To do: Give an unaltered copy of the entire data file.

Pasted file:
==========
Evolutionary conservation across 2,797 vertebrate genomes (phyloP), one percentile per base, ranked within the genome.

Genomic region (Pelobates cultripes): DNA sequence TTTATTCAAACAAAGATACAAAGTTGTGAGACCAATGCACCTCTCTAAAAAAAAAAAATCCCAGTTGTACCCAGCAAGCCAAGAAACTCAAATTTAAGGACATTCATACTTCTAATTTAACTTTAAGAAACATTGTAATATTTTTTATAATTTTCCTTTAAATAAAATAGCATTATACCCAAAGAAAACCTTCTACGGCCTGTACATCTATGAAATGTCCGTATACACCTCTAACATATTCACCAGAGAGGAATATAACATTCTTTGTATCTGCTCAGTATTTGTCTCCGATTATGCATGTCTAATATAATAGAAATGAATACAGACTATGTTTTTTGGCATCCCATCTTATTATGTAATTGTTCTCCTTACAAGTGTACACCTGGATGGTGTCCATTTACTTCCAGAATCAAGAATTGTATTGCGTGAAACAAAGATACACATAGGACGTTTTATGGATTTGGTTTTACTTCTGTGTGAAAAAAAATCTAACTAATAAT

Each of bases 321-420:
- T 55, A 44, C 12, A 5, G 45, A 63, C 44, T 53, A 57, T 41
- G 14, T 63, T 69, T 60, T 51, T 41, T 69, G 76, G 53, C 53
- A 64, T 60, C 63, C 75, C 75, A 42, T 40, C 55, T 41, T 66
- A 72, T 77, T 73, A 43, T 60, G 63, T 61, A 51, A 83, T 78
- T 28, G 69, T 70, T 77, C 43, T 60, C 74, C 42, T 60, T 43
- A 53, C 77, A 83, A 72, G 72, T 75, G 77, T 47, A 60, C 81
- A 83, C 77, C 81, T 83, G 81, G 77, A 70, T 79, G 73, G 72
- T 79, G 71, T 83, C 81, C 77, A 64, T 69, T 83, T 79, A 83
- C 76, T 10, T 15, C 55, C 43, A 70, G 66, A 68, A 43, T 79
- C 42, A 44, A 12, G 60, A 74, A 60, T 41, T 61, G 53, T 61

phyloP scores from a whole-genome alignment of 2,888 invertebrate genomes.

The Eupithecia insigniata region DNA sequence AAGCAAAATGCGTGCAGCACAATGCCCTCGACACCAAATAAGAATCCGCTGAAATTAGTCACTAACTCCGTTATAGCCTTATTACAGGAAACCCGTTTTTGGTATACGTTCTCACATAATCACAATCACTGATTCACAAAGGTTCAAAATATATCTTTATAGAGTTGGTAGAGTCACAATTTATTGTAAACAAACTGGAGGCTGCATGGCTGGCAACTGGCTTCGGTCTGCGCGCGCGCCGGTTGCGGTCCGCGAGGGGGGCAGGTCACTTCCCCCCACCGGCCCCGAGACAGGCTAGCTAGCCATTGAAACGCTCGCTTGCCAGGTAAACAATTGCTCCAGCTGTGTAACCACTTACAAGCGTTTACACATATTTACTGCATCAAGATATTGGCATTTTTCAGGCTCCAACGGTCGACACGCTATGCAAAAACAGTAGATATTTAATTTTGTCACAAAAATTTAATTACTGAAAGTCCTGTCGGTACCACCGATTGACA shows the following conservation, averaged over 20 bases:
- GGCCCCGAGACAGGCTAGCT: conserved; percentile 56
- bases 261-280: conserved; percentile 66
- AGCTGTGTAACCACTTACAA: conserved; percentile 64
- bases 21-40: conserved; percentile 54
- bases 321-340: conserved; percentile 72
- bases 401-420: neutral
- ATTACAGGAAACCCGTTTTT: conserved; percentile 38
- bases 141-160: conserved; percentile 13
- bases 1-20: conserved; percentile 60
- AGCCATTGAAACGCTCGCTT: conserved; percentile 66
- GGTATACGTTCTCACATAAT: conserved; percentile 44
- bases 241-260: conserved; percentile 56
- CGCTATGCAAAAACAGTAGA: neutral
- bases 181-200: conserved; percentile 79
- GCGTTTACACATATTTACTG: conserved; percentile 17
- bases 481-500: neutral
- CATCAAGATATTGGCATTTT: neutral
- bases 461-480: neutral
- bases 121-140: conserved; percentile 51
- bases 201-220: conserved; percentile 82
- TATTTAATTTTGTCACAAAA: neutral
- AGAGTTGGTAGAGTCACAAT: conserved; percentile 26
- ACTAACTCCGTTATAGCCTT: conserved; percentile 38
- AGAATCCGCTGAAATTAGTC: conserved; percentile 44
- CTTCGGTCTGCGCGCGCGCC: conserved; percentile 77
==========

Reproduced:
Evolutionary conservation across 2,797 vertebrate genomes (phyloP), one percentile per base, ranked within the genome.

Genomic region (Pelobates cultripes): DNA sequence TTTATTCAAACAAAGATACAAAGTTGTGAGACCAATGCACCTCTCTAAAAAAAAAAAATCCCAGTTGTACCCAGCAAGCCAAGAAACTCAAATTTAAGGACATTCATACTTCTAATTTAACTTTAAGAAACATTGTAATATTTTTTATAATTTTCCTTTAAATAAAATAGCATTATACCCAAAGAAAACCTTCTACGGCCTGTACATCTATGAAATGTCCGTATACACCTCTAACATATTCACCAGAGAGGAATATAACATTCTTTGTATCTGCTCAGTATTTGTCTCCGATTATGCATGTCTAATATAATAGAAATGAATACAGACTATGTTTTTTGGCATCCCATCTTATTATGTAATTGTTCTCCTTACAAGTGTACACCTGGATGGTGTCCATTTACTTCCAGAATCAAGAATTGTATTGCGTGAAACAAAGATACACATAGGACGTTTTATGGATTTGGTTTTACTTCTGTGTGAAAAAAAATCTAACTAATAAT

Each of bases 321-420:
- T 55, A 44, C 12, A 5, G 45, A 63, C 44, T 53, A 57, T 41
- G 14, T 63, T 69, T 60, T 51, T 41, T 69, G 76, G 53, C 53
- A 64, T 60, C 63, C 75, C 75, A 42, T 40, C 55, T 41, T 66
- A 72, T 77, T 73, A 43, T 60, G 63, T 61, A 51, A 83, T 78
- T 28, G 69, T 70, T 77, C 43, T 60, C 74, C 42, T 60, T 43
- A 53, C 77, A 83, A 72, G 72, T 75, G 77, T 47, A 60, C 81
- A 83, C 77, C 81, T 83, G 81, G 77, A 70, T 79, G 73, G 72
- T 79, G 71, T 83, C 81, C 77, A 64, T 69, T 83, T 79, A 83
- C 76, T 10, T 15, C 55, C 43, A 70, G 66, A 68, A 43, T 79
- C 42, A 44, A 12, G 60, A 74, A 60, T 41, T 61, G 53, T 61

phyloP scores from a whole-genome alignment of 2,888 invertebrate genomes.

The Eupithecia insigniata region DNA sequence AAGCAAAATGCGTGCAGCACAATGCCCTCGACACCAAATAAGAATCCGCTGAAATTAGTCACTAACTCCGTTATAGCCTTATTACAGGAAACCCGTTTTTGGTATACGTTCTCACATAATCACAATCACTGATTCACAAAGGTTCAAAATATATCTTTATAGAGTTGGTAGAGTCACAATTTATTGTAAACAAACTGGAGGCTGCATGGCTGGCAACTGGCTTCGGTCTGCGCGCGCGCCGGTTGCGGTCCGCGAGGGGGGCAGGTCACTTCCCCCCACCGGCCCCGAGACAGGCTAGCTAGCCATTGAAACGCTCGCTTGCCAGGTAAACAATTGCTCCAGCTGTGTAACCACTTACAAGCGTTTACACATATTTACTGCATCAAGATATTGGCATTTTTCAGGCTCCAACGGTCGACACGCTATGCAAAAACAGTAGATATTTAATTTTGTCACAAAAATTTAATTACTGAAAGTCCTGTCGGTACCACCGATTGACA shows the following conservation, averaged over 20 bases:
- GGCCCCGAGACAGGCTAGCT: conserved; percentile 56
- bases 261-280: conserved; percentile 66
- AGCTGTGTAACCACTTACAA: conserved; percentile 64
- bases 21-40: conserved; percentile 54
- bases 321-340: conserved; percentile 72
- bases 401-420: neutral
- ATTACAGGAAACCCGTTTTT: conserved; percentile 38
- bases 141-160: conserved; percentile 13
- bases 1-20: conserved; percentile 60
- AGCCATTGAAACGCTCGCTT: conserved; percentile 66
- GGTATACGTTCTCACATAAT: conserved; percentile 44
- bases 241-260: conserved; percentile 56
- CGCTATGCAAAAACAGTAGA: neutral
- bases 181-200: conserved; percentile 79
- GCGTTTACACATATTTACTG: conserved; percentile 17
- bases 481-500: neutral
- CATCAAGATATTGGCATTTT: neutral
- bases 461-480: neutral
- bases 121-140: conserved; percentile 51
- bases 201-220: conserved; percentile 82
- TATTTAATTTTGTCACAAAA: neutral
- AGAGTTGGTAGAGTCACAAT: conserved; percentile 26
- ACTAACTCCGTTATAGCCTT: conserved; percentile 38
- AGAATCCGCTGAAATTAGTC: conserved; percentile 44
- CTTCGGTCTGCGCGCGCGCC: conserved; percentile 77